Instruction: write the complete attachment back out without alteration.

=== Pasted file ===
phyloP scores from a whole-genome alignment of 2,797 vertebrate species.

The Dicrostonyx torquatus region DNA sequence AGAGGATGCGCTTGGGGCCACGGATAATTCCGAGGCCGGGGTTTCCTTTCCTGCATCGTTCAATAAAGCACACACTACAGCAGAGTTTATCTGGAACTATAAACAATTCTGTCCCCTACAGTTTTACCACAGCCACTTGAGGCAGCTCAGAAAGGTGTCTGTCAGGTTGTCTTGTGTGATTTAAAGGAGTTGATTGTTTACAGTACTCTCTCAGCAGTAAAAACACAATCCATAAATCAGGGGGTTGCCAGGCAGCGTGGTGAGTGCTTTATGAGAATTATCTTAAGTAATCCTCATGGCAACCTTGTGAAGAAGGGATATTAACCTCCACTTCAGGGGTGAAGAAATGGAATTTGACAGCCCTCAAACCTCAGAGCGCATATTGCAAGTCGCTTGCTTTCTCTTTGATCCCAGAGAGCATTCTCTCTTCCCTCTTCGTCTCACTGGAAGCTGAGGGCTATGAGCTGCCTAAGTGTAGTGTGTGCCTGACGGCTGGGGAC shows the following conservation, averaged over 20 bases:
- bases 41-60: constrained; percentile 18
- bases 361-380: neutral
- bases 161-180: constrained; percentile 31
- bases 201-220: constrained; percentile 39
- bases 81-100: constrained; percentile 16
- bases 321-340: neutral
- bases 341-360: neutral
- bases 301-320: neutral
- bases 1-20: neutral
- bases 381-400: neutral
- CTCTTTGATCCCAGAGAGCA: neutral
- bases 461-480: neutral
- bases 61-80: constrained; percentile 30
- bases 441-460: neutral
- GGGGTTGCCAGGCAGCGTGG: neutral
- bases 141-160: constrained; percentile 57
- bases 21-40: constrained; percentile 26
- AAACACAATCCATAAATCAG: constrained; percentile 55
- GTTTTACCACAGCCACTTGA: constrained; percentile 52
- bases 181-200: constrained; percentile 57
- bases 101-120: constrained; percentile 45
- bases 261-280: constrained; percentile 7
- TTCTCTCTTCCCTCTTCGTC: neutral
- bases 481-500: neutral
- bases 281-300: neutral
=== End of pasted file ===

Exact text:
phyloP scores from a whole-genome alignment of 2,797 vertebrate species.

The Dicrostonyx torquatus region DNA sequence AGAGGATGCGCTTGGGGCCACGGATAATTCCGAGGCCGGGGTTTCCTTTCCTGCATCGTTCAATAAAGCACACACTACAGCAGAGTTTATCTGGAACTATAAACAATTCTGTCCCCTACAGTTTTACCACAGCCACTTGAGGCAGCTCAGAAAGGTGTCTGTCAGGTTGTCTTGTGTGATTTAAAGGAGTTGATTGTTTACAGTACTCTCTCAGCAGTAAAAACACAATCCATAAATCAGGGGGTTGCCAGGCAGCGTGGTGAGTGCTTTATGAGAATTATCTTAAGTAATCCTCATGGCAACCTTGTGAAGAAGGGATATTAACCTCCACTTCAGGGGTGAAGAAATGGAATTTGACAGCCCTCAAACCTCAGAGCGCATATTGCAAGTCGCTTGCTTTCTCTTTGATCCCAGAGAGCATTCTCTCTTCCCTCTTCGTCTCACTGGAAGCTGAGGGCTATGAGCTGCCTAAGTGTAGTGTGTGCCTGACGGCTGGGGAC shows the following conservation, averaged over 20 bases:
- bases 41-60: constrained; percentile 18
- bases 361-380: neutral
- bases 161-180: constrained; percentile 31
- bases 201-220: constrained; percentile 39
- bases 81-100: constrained; percentile 16
- bases 321-340: neutral
- bases 341-360: neutral
- bases 301-320: neutral
- bases 1-20: neutral
- bases 381-400: neutral
- CTCTTTGATCCCAGAGAGCA: neutral
- bases 461-480: neutral
- bases 61-80: constrained; percentile 30
- bases 441-460: neutral
- GGGGTTGCCAGGCAGCGTGG: neutral
- bases 141-160: constrained; percentile 57
- bases 21-40: constrained; percentile 26
- AAACACAATCCATAAATCAG: constrained; percentile 55
- GTTTTACCACAGCCACTTGA: constrained; percentile 52
- bases 181-200: constrained; percentile 57
- bases 101-120: constrained; percentile 45
- bases 261-280: constrained; percentile 7
- TTCTCTCTTCCCTCTTCGTC: neutral
- bases 481-500: neutral
- bases 281-300: neutral